Long story short: say what you want to say, but remember you’re not the final judge in this matter; you’re just giving an opinion. Therefore, there is no need for you to be cruel with other reviewers that think differently from you, or to give a death sentence to an author that, by the way, has feelings.
3. You don’t have to say it all.
If your review is too long, I probably won’t go the whole journey with you, I’ll just read some phrases and that’ll be all; perhaps what you wrote is brilliant, but I want to get your opinion as fast as possible and then move on. Especially, if I hadn’t read the book yet, I definitely don’t want to go into your every thought on each chapter.
Also, there is this psychological thing that keeps people from reading something on the Internet when it’s very long. They may try, but it’s not likely they’ll go through everything.
I’m sure authors appreciate a detailed review, but we, readers, are content with good and short opinions.
“Good things, when short, are twice as good.”
My suggestion is not to share every single thing that crossed your mind while reading, but to be specific on those main points you found remarkable.
I believe 300 words will do the job, but if you insist on writing more, I encourage you to add some images, quotes or stuff like that to make your review look more attractive.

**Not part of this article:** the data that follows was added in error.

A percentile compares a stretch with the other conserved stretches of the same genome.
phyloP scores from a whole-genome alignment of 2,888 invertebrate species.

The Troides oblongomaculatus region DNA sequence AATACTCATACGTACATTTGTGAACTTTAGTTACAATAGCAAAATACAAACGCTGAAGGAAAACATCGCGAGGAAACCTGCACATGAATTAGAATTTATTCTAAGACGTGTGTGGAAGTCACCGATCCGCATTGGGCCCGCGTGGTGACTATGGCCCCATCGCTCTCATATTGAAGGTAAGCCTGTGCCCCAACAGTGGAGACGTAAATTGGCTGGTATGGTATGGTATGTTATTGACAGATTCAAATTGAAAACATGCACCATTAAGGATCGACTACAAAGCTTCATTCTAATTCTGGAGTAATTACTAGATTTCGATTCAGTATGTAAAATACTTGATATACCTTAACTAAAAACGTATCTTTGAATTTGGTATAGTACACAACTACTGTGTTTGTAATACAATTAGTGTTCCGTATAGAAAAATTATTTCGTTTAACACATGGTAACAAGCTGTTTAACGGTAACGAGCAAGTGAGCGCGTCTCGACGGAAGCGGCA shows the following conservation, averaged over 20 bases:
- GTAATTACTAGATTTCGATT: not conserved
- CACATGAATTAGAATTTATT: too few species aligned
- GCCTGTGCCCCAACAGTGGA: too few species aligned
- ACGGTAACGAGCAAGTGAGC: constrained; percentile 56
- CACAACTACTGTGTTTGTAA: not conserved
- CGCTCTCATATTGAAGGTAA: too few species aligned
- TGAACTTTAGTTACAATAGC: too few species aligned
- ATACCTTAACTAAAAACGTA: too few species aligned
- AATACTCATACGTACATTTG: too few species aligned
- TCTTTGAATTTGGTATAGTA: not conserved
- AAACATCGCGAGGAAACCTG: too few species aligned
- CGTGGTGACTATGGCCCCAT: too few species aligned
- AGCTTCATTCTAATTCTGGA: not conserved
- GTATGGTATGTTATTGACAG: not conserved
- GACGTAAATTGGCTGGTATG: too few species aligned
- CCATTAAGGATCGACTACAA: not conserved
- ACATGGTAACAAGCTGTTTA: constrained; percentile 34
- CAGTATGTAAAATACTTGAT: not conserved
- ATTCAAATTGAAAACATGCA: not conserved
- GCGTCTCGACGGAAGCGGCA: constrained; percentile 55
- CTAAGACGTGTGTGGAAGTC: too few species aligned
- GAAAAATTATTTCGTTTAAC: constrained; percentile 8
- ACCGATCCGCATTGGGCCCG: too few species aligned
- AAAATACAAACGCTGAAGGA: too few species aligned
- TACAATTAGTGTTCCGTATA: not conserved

4. Be careful with synopsis.
I’ve read that we should write some lines to describe what the book is about. Well, if you’re writing for Amazon or Barnes & Noble or a place that already shows a synopsis, I strongly suggest you don’t. I don’t find it necessary.
However, if you’re writing for your own blog, I encourage you to make your own synopsis, different from the one provided by the book itself. Otherwise, you’ll have the very same description other blogs have, and I know you want to be unique.
2 or 3 lines where you share in general terms what the story is about will be great, just make sure you are not giving away the whole thing.
5. Always rate your books.
I belong to that very wide group of people that usually decide if to read a book or not based on how many stars readers are giving it. We like them because those stars sum up all the reviewer’s words and put them in the simplest terms possible: “when all it’s said and done, here’s what I think: 3 stars.”.
Sometimes, I just see the stars and don’t read the reviews; other times, I only care for the review because the high or low rate the reviewer gave.
So, rate the book! Always! I know every website gives different meanings to each rating, but we all know 5 stars is “amazing”, 3 is “ok” and 1 is “it couldn’t be worse”, so let’s work around it.
Those are my 5 recommendations! I hope you found them helpful. If you want to see some of my reviews, you can go check them here, and let me know your (honest) opinion about them. You can also see them on Goodreads.
Thanks for reading this, and thanks for reading in general. Trust me, what you do as a reviewer is valuable, and I know it requires all your heart and soul! So, for me, you’re a hero, one of the smartest in the world 😉